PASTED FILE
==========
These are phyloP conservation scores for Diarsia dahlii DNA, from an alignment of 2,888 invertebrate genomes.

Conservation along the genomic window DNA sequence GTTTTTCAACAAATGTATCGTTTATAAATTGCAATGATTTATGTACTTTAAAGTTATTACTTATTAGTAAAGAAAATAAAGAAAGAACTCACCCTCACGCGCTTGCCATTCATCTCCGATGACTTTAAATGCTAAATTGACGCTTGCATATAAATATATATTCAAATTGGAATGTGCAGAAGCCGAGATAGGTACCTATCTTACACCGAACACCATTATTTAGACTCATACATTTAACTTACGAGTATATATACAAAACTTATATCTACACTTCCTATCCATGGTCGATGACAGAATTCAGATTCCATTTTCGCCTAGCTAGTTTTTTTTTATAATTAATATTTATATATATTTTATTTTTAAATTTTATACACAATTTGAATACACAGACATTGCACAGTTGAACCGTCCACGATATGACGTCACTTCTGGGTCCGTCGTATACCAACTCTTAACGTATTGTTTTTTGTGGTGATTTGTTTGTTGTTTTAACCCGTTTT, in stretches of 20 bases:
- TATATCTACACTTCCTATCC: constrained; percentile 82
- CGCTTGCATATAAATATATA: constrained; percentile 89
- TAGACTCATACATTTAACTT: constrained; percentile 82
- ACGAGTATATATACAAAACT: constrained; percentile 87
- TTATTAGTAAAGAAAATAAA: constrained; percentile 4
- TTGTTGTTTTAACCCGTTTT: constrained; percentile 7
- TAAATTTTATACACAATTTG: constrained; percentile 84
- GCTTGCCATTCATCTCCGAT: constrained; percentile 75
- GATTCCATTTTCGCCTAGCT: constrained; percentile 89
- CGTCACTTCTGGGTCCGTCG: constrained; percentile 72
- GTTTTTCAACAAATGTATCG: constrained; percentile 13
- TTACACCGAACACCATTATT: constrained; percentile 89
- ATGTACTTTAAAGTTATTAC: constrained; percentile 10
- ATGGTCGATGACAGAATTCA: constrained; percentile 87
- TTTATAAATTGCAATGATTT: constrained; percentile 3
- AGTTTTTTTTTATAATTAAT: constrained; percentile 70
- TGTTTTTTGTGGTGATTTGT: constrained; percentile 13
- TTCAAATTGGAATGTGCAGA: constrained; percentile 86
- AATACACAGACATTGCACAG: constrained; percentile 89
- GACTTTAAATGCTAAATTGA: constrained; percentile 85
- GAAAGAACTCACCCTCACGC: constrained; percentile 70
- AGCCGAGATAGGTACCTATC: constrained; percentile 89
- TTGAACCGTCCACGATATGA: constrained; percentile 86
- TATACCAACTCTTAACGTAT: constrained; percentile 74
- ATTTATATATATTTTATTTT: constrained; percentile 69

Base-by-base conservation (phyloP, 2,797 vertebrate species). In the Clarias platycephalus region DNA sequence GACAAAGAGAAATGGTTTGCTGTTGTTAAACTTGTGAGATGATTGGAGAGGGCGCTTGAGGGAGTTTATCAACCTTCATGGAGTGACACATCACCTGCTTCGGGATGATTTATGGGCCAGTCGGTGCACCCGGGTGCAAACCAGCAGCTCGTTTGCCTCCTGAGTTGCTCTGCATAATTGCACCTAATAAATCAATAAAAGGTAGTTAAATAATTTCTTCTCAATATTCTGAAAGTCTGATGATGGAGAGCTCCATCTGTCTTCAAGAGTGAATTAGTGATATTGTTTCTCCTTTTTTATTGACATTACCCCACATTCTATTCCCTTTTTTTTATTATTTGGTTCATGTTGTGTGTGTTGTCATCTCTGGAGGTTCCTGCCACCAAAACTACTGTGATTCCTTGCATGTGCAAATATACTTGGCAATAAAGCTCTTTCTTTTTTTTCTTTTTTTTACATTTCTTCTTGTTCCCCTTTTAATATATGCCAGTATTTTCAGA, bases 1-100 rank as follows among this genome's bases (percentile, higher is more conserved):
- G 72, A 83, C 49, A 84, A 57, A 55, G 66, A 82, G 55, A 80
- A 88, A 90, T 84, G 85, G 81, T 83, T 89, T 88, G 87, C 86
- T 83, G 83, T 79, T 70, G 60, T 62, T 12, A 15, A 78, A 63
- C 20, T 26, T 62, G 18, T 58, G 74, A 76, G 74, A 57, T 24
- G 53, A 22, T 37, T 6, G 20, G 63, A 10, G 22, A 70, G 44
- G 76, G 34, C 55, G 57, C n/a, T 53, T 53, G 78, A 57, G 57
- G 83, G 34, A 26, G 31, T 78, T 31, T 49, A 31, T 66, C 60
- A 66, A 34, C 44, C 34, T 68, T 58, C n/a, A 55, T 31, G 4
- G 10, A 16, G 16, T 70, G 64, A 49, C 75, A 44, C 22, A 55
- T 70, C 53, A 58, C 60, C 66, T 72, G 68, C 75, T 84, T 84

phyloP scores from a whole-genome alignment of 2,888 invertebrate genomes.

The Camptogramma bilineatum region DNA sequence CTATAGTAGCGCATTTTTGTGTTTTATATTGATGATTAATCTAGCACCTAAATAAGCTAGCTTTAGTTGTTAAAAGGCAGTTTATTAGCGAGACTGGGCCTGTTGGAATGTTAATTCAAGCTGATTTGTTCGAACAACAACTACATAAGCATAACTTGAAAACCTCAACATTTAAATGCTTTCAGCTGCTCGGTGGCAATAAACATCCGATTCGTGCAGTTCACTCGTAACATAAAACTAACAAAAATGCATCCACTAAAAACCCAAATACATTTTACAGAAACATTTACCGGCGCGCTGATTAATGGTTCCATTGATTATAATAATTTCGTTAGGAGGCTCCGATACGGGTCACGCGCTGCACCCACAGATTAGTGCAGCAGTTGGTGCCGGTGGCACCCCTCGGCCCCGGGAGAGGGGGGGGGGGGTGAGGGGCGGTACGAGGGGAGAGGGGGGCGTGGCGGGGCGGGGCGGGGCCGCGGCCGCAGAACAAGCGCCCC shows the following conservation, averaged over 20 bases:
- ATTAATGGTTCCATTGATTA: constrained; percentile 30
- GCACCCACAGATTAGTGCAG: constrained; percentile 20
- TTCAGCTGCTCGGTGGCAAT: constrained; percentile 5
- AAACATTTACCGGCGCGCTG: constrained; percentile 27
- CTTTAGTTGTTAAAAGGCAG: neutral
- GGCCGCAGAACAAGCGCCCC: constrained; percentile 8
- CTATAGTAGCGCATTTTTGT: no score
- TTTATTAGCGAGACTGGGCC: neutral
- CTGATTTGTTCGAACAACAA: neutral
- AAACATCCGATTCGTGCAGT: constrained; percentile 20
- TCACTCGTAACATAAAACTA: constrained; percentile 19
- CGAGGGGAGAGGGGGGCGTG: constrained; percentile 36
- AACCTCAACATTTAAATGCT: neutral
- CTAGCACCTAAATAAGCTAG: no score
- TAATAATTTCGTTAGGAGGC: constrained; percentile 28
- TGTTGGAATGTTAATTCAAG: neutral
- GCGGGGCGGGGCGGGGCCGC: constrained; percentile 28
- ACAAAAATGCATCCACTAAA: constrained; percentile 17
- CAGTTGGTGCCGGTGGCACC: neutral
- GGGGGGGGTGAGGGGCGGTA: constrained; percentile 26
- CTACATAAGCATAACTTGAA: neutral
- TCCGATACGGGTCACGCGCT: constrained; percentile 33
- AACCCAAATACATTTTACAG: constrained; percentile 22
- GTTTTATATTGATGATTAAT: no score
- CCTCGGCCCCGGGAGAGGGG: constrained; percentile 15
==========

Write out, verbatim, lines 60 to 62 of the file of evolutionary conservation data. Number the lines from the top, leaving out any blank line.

- GGGGGGGGTGAGGGGCGGTA: constrained; percentile 26
- CTACATAAGCATAACTTGAA: neutral
- TCCGATACGGGTCACGCGCT: constrained; percentile 33